Italians voted Sunday in an election that could move the country’s politics sharply toward the right during a critical time for Europe, with war in Ukraine fueling skyrocketing energy bills and testing the West’s resolve to stand united against Russian aggression.
By noon turnout was equal to or slightly less than at the same time during Italy’s last general election in 2018. The counting of paper ballots was expected to begin shortly after polling stations close at 11 p.m. (2100 GMT), with projections based on partial results coming early Monday.
Publication of opinion polls is banned in the two weeks leading up to the election, but polls before that showed far-right leader Giorgia Meloni and her Brothers of Italy party, with its neo-fascist roots, the most popular. That suggested Italians were poised to vote their first far-right government into power since World War II. Close behind was former Premier Enrico Letta and his center-left Democratic Party.
“Today you can help write history,” Meloni tweeted Sunday.
Letta, for his part, tweeted a photo of himself at the ballot box. “Have a good vote!” he wrote.
Meloni is part of a right-wing alliance with anti-migrant League leader Matteo Salvini and Silvio Berlusconi, the three-time premier who heads the Forza Italia party he created three decades ago. Italy’s complex electoral law rewards campaign coalitions, meaning the Democrats are disadvantaged since they failed to secure a similarly broad alliance with left-leaning populists and centrists.
If Meloni becomes premier, she will be the first woman in Italy to hold the office. But assembling a viable, ruling coalition could take weeks.
Nearly 51 million Italians were eligible to vote. Pollsters, though, predicted turnout could be even lower than the record-setting low of 73% in 2018. They say despite Europe’s many crises, many voters feel alienated from politics, since Italy has had three coalition governments since the last election — each led by someone who hadn’t run for office.
Early voters in Rome expressed concerns about Italian politics as a whole.
“I hope we’ll see honest people, and this is very difficult nowadays,” Adriana Gherdo said at a polling station in the city.
In Milan, voter Alberto Veltroni said he thought the outcome was still anyone’s guess.
“I expect that these will be difficult elections to read, to understand, with unexpected votes,” he said.
The election in the eurozone’s third-largest economy is being closely watched in Europe, given Meloni’s criticism of “Brussels bureaucrats” and her ties to other right-wing leaders — she recently defended Hungary’s Viktor Orban after the European Commission recommended suspending billions of euros in funding to Hungary over concerns about democratic backsliding and the possible mismanagement of EU money.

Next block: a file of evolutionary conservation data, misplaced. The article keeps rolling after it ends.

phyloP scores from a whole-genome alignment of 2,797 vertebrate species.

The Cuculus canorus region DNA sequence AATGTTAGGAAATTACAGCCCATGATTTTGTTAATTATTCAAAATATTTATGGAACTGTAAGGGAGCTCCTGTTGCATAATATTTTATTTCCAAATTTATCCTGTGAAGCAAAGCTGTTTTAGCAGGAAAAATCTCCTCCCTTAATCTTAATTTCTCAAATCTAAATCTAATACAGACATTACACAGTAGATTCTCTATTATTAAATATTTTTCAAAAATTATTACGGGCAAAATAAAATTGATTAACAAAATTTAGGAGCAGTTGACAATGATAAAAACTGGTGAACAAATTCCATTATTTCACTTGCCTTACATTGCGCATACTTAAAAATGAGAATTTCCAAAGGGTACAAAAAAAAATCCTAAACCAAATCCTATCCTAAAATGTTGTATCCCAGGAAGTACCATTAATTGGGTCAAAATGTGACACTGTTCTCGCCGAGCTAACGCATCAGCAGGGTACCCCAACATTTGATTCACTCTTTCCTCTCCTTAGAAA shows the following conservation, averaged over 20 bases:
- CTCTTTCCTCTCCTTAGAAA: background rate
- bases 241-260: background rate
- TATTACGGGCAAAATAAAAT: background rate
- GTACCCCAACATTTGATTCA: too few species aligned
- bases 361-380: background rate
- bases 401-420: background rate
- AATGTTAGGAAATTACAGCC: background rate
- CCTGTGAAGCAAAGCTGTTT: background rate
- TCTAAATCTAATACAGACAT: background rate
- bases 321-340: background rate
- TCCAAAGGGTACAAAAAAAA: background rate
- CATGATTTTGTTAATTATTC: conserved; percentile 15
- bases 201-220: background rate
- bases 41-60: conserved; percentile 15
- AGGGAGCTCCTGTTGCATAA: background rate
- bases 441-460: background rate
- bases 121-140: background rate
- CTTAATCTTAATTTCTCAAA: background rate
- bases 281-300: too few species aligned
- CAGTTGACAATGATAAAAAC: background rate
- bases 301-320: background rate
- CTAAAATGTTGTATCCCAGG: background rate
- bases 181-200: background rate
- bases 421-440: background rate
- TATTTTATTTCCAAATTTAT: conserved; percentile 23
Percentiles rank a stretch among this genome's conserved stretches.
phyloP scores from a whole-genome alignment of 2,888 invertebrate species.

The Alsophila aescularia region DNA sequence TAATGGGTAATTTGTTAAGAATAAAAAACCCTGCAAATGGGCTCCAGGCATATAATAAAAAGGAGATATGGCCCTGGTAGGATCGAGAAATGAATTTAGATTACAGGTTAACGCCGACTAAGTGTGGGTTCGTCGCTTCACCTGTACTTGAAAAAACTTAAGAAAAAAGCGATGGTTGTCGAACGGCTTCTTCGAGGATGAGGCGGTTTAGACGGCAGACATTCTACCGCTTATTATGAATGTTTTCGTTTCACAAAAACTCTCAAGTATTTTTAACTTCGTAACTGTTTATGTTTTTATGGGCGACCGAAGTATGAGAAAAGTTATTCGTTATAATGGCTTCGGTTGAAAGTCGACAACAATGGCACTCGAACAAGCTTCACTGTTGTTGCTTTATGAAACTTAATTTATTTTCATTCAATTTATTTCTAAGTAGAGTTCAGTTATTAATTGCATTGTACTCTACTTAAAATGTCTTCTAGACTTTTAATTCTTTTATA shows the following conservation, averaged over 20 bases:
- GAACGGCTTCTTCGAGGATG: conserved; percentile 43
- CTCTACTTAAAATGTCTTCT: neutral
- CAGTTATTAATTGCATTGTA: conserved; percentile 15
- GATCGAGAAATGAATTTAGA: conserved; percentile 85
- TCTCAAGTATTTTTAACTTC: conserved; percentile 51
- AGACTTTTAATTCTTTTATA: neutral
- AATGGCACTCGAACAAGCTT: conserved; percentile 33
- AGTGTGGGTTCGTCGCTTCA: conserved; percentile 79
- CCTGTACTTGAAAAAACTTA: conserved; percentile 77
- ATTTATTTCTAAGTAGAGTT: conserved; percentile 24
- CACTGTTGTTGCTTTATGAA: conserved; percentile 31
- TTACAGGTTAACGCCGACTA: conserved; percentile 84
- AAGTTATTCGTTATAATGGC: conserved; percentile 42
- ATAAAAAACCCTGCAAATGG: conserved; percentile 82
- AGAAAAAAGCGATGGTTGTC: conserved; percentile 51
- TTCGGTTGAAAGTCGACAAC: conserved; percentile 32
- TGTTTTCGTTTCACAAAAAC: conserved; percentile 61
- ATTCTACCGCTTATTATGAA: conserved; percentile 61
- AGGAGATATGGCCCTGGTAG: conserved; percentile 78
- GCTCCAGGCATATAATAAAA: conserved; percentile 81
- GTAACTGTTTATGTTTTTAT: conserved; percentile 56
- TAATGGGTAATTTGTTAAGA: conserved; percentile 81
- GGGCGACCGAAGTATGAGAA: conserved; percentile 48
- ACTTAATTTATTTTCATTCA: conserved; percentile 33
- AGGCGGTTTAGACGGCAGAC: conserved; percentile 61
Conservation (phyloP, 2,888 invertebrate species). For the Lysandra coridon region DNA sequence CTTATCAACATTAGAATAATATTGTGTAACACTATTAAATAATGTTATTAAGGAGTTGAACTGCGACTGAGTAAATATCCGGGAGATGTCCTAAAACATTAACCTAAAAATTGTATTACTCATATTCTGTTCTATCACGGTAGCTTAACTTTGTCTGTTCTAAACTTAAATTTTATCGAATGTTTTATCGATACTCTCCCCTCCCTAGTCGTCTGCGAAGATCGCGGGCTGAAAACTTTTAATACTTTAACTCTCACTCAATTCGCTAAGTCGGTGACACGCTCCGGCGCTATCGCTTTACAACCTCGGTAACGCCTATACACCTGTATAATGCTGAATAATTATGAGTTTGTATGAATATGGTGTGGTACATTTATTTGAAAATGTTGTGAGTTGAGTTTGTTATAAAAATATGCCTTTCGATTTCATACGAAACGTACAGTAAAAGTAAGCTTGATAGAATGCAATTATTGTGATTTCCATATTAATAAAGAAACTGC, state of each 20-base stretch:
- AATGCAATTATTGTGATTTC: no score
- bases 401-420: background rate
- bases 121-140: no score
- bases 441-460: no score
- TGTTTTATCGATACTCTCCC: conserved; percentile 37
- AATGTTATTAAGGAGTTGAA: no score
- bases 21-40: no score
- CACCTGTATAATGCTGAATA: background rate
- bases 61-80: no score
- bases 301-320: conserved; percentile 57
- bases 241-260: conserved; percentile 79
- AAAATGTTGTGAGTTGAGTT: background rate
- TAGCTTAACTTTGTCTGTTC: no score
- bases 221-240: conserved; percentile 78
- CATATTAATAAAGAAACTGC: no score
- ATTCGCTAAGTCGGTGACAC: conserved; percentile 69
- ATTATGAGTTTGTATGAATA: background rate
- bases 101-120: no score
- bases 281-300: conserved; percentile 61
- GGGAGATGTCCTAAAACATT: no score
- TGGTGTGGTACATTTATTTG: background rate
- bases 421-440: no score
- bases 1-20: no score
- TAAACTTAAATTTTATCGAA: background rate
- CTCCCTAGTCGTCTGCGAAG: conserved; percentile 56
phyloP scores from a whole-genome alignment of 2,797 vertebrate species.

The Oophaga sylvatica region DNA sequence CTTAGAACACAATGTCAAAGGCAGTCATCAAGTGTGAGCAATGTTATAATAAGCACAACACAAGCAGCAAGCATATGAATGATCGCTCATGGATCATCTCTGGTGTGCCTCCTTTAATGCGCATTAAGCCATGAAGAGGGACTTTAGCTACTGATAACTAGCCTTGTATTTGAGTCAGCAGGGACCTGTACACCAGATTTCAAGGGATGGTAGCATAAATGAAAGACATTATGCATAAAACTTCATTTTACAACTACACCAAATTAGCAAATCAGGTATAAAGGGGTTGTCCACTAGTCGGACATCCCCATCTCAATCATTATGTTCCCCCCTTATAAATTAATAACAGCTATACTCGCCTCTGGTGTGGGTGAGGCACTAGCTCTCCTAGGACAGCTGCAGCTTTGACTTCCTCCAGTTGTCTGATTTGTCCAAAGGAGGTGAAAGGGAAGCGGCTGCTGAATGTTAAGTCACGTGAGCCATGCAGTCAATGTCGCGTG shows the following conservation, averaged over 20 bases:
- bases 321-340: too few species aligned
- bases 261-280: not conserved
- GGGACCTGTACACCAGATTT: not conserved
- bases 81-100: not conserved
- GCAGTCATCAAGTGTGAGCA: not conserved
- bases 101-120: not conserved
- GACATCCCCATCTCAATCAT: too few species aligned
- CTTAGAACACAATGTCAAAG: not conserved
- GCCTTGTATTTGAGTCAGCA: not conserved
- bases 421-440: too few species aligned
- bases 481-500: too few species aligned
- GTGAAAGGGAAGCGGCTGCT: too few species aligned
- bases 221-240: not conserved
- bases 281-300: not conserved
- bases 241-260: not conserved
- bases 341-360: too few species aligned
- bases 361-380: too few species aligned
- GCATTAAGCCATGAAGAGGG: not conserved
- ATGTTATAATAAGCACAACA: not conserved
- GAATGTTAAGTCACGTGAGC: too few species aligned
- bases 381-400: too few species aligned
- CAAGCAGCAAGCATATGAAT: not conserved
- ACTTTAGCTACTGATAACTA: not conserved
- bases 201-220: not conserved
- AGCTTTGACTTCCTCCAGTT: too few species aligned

Elections are being held six months early after Premier Mario Draghi’s pandemic unity government collapsed in late July. Italy’s president, Sergio Mattarella, saw no alternative but to have voters elect a new Parliament.
Opinion polls found Draghi, a former European Central Bank chief, hugely popular. But the three populist parties in his coalition boycotted a confidence vote tied to an energy relief measure. Their leaders, Salvini, Berlusconi and 5-Star Movement leader Giuseppe Conte, a former premier whose party is the largest in the outgoing Parliament, saw Meloni’s popularity growing while theirs slipped.
Meloni kept her Brothers of Italy in the opposition, refusing to join Draghi’s unity government or Conte’s two coalitions that governed after the 2018 vote.
She further distanced herself from Salvini and Berlusconi with unflagging support for Ukraine, including sending weapons so Kyiv could defend itself against Russia. Her nationalist party champions sovereignty.
Before Russia’s invasion, Salvini and Berlusconi had gushed admiration for Russian President Vladimir Putin. In the final days of the election campaign, Salvini criticized Russian atrocities in Ukraine but Berlusconi raised eyebrows by saying Putin merely wanted to put “decent” people in government in Kyiv after pro-Moscow separatists in Donbas complained they were being harmed by Ukraine.
Many factories in Italy face cutbacks — some already have reduced production — and other business might close as they struggle with gas and electricity bills reaching 10 times higher than a year ago. The major candidates, despite their political leanings, agreed on the urgency for a EU-wide price cap on energy prices, or failing that, a national one.
Draghi, who remains in a caretaker role until a new government is sworn in, has for months pressed EU authorities in Brussels for an energy price cap.
Frances D’emilio And Nicole Winfield, The Associated Press